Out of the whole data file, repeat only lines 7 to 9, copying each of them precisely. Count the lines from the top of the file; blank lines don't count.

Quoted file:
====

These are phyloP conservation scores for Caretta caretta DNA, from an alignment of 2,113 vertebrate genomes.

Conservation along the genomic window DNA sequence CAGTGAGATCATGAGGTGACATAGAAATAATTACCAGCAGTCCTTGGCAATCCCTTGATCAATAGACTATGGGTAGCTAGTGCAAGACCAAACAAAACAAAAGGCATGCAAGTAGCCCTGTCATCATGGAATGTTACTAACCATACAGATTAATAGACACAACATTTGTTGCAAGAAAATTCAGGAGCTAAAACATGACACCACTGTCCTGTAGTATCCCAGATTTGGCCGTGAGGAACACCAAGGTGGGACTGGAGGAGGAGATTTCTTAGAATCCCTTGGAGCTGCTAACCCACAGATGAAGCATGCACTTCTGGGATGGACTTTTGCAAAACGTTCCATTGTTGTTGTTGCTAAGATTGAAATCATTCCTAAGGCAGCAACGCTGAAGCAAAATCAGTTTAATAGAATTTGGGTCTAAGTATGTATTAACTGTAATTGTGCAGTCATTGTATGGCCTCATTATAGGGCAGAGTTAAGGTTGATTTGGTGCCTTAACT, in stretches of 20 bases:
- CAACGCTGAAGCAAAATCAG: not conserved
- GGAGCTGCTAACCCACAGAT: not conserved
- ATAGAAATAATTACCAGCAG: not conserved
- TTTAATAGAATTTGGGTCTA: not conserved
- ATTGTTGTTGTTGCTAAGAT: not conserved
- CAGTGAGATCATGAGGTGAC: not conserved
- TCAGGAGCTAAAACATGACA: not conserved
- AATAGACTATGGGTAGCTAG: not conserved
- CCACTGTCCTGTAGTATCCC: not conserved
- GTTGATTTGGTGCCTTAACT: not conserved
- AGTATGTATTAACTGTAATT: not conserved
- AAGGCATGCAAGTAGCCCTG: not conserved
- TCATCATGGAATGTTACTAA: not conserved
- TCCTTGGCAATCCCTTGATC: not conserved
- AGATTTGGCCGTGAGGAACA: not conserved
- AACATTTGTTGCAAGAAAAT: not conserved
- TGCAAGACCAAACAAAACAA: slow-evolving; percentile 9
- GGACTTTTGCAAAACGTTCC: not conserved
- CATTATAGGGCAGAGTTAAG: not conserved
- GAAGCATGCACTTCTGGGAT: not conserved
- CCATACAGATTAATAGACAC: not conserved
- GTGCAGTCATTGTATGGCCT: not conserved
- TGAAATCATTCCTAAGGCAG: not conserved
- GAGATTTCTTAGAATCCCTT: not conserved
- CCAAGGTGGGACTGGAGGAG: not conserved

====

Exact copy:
- ATTGTTGTTGTTGCTAAGAT: not conserved
- CAGTGAGATCATGAGGTGAC: not conserved
- TCAGGAGCTAAAACATGACA: not conserved